Is Life Expectancy Greater in More Equal Rich Countries?

“This image was made in Birkenhead, looking over the Mersey to the ever-developing Liverpool skyline. It is where the A41 finishes at its northern end. For me it’s a metaphor about life with the river acting as a barrier between what exists on one side of the divide and what exists ‘over there’. The fading floral bouquets seem eerily relevant.” People in more equal societies live longer, a smaller proportion of children die in infancy and self- rated health is better.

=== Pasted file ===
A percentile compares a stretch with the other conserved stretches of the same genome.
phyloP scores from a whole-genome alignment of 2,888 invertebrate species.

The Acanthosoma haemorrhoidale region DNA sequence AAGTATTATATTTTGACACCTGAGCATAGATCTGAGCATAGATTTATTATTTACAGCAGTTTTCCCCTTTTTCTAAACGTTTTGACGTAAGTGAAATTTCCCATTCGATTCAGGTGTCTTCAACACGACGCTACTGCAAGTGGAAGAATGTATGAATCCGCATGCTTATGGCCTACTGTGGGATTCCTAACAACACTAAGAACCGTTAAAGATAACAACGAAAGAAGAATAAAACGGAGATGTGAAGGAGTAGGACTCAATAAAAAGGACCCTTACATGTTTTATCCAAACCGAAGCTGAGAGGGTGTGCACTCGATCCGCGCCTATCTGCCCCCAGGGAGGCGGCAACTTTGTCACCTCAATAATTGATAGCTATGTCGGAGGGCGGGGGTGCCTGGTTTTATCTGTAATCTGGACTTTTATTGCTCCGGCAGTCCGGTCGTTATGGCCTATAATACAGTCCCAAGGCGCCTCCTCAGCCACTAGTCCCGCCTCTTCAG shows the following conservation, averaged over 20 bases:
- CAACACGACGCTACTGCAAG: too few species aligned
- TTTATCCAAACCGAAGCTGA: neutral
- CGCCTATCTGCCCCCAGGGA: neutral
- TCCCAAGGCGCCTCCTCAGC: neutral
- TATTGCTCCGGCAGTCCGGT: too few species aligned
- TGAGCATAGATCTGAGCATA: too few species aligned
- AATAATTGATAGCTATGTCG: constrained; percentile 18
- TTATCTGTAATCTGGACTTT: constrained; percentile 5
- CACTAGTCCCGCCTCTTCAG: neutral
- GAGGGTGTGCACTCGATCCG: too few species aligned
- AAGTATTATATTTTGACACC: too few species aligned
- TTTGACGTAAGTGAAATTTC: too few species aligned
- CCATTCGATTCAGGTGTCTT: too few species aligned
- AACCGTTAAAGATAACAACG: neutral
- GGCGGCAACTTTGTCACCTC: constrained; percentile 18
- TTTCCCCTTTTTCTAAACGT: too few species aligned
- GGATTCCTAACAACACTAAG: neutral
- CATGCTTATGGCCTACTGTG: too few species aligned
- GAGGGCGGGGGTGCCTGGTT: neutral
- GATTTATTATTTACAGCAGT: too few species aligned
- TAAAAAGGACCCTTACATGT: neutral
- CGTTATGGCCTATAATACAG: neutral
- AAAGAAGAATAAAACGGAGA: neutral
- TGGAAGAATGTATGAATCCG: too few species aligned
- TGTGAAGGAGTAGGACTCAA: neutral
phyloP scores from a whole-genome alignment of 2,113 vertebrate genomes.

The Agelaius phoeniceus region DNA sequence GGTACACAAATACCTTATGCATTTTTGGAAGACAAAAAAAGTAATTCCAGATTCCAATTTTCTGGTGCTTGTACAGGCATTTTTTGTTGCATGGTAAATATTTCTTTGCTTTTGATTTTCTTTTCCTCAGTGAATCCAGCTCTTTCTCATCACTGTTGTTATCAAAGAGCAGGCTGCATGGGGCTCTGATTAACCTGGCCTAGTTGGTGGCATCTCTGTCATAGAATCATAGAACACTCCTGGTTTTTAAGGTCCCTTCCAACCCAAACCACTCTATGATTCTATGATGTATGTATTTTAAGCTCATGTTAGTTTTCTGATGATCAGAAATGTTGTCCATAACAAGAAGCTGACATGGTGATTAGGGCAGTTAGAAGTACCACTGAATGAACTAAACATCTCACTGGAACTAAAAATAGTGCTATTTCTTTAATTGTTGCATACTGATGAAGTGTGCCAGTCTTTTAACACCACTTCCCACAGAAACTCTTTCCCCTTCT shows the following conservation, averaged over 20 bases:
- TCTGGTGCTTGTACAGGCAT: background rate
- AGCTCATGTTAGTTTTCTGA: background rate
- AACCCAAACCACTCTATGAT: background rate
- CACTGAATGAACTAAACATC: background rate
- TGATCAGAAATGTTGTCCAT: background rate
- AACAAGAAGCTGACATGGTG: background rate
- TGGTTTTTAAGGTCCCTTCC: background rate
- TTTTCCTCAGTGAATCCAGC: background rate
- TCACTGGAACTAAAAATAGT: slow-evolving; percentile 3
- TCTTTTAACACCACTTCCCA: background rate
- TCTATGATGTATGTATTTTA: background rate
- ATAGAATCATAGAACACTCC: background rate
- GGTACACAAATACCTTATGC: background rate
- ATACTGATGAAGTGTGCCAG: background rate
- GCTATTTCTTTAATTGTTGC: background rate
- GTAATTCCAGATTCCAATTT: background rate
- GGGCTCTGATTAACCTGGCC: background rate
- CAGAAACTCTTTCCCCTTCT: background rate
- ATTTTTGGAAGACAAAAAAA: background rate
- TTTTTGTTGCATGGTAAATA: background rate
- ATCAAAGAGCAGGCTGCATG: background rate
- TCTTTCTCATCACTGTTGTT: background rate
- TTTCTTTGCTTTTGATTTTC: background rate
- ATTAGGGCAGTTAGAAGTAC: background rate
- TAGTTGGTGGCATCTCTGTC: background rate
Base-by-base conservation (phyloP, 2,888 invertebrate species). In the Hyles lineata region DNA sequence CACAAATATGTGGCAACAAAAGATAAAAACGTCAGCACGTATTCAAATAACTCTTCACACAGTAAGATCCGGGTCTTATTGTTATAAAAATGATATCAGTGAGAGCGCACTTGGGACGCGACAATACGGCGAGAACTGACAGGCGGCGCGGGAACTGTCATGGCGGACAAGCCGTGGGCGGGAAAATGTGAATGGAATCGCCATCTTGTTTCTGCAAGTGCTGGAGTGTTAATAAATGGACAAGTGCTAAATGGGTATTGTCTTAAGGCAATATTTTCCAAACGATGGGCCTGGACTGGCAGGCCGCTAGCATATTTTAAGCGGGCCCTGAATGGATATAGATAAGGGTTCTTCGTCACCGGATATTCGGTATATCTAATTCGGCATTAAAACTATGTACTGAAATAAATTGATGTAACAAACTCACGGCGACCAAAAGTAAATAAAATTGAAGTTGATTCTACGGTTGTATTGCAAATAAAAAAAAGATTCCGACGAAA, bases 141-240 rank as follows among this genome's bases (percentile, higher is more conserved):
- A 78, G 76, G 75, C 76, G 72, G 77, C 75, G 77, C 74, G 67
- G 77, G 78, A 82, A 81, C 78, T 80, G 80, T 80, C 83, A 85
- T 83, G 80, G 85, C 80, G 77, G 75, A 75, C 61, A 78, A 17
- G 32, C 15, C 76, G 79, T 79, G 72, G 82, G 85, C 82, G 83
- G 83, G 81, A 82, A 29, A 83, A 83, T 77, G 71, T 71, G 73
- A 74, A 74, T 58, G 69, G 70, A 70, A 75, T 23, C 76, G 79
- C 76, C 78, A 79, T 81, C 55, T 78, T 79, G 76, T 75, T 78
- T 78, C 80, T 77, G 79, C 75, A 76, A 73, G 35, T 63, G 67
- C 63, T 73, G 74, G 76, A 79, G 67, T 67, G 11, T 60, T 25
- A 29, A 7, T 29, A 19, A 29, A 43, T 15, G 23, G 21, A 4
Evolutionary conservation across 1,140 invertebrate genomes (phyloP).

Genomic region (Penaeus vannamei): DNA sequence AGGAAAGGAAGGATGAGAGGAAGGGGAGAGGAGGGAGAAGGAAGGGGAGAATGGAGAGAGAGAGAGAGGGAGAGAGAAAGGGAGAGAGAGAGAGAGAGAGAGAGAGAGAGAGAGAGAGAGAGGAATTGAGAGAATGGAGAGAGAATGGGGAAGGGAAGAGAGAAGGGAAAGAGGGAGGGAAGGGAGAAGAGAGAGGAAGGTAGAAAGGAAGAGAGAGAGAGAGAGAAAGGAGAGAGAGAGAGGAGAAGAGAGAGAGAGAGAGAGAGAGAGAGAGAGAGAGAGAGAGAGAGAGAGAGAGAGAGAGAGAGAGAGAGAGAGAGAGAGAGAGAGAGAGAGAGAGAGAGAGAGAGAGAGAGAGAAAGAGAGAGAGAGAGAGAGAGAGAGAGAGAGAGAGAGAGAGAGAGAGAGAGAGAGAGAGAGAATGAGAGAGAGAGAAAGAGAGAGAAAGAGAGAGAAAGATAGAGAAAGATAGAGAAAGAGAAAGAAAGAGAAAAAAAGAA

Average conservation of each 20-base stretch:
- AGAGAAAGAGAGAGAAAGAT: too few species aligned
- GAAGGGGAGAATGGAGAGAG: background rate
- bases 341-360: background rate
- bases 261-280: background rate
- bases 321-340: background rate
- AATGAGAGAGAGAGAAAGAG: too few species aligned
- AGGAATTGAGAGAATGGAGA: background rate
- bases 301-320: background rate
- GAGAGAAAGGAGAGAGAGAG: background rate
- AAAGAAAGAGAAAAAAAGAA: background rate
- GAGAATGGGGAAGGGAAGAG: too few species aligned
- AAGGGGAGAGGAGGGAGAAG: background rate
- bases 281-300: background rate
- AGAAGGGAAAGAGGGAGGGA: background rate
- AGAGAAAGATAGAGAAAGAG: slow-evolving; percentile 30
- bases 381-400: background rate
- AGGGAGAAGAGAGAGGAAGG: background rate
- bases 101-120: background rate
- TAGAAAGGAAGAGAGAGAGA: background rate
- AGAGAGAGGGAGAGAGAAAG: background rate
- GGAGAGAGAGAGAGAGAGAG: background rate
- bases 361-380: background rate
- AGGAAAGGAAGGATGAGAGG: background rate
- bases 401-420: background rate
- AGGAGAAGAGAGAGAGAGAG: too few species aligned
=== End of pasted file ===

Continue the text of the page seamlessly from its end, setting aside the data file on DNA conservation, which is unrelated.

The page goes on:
There are now over 170 studies of income inequality in relation to various aspects of health. Life expectancy, infant mortality, low birth weight and self-rated health have repeatedly been shown to be worse in more unequal societies. Researchers sometimes disagree about the pathways leading from inequality to worse population health. The most consistent interpretation of all the evidence is that the main route hinges on the way inequality makes life more stressful. Chronic stress is known to affect the cardiovascular and immune systems and to lead to more rapid aging. Inequality makes social relations more stressful by increasing status differences and status competition.

These effects are important: Americans living in more equal states live around four years longer than those living in more unequal states.